A U.S. Supreme Court justice who was in favor of completely reinstating President Donald Trump's ban on travelers from six mostly Muslim countries is scheduled to welcome new U.S. citizens Monday at a federal judicial conference.
The Trump administration on Friday sent a request to the Supreme Court indicating that a Hawaii judge's ruling limiting the scope of the temporary travel ban on refugees requires the "immediate intervention" of the justices, according to documents obtained by Fox News.
Last month the Supreme Court partially revived the March 6 ban that had been blocked by lower courts.
In allowing the order to take effect, the Supreme Court said that the restrictions could not be applied to people with "a credible claim of a bona fide relationship" with a person or entity in the United States.
The administration had narrowly interpreted that language, saying the ban would apply to grandparents and other family members, prompting the state of Hawaii to ask Hawaii-based U.S. District Judge Derrick Watson to expand the definition of who could be admitted.
The latest change to Trump's Muslim ban - which is amid a complicated court battle winding its way up to the Supreme Court - comes in a memo sent to US diplomats overseas dated last Friday.
The Department of Justice (DOJ) filed a Motion to Clarify and Application for Stay after Hawaii Attorney General Douglas S. Chin judge-shopped seeking a broader definition pertaining to those permitted to enter the U.S.
"(W) e will now reluctantly return directly to the Supreme Court to again vindicate the rule of law and the Executive Branch's duty to protect the nation", Attorney General Jeff Sessions said in a statement, Efe reported.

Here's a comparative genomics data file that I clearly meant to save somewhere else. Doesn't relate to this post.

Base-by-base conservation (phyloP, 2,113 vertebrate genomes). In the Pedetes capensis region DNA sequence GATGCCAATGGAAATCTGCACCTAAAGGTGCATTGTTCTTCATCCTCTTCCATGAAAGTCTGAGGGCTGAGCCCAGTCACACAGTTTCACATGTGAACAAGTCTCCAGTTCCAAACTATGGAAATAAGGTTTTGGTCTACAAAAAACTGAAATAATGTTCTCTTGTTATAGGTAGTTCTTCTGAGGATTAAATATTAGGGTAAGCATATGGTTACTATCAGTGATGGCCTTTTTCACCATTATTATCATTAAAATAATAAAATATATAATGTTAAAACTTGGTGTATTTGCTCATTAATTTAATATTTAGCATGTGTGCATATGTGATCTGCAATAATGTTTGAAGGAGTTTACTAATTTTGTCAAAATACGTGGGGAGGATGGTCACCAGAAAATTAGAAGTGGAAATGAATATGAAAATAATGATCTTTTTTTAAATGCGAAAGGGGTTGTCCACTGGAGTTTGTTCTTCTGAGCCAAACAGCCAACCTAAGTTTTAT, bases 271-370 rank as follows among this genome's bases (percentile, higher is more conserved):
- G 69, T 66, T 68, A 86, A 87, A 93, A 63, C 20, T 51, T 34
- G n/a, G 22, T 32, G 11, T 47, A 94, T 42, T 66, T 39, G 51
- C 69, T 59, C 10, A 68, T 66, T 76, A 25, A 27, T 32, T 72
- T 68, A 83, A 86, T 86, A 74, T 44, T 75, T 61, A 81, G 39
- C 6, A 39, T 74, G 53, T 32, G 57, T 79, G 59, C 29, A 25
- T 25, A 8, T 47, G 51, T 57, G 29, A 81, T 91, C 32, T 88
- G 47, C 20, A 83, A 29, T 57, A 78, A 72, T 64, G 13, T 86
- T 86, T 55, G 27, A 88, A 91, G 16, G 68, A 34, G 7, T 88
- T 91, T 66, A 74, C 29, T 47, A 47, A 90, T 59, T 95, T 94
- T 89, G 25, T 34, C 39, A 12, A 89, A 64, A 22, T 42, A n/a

The decision will permit "grandparents, grandchildren, brothers-in-law, sisters-in-law, aunts, uncles, nieces, nephews, and cousins of persons in the United States" to qualify as close family and should be granted entry into the country as exempts from the travel ban, according to CNN. It also defined a "bona fide relationship" as having a parent, spouse, fiancé, son, daughter, son-in-law, daughter-in-law, or sibling already in the U.S.
In his ruling, Watson touted the superiority of his own definition above that of the Trump administration, asserting: "The Government's definition represents the antithesis of common sense". That ruling substituted Watson's own interpretation of the Supreme Court's June 26 ruling that allowed the travel ban to go into effect for the Trump administration's interpretation of it.
"Family members have been separated and real people have suffered enough", Chin said.
Judges appointed by Democrats have been nearly universally skeptical of Mr. Trump's actions, digging behind them to try to spot Mr. Trump's motives, while Republican appointees have been willing to take his executive orders on their face, finding they are similar to actions past presidents have taken.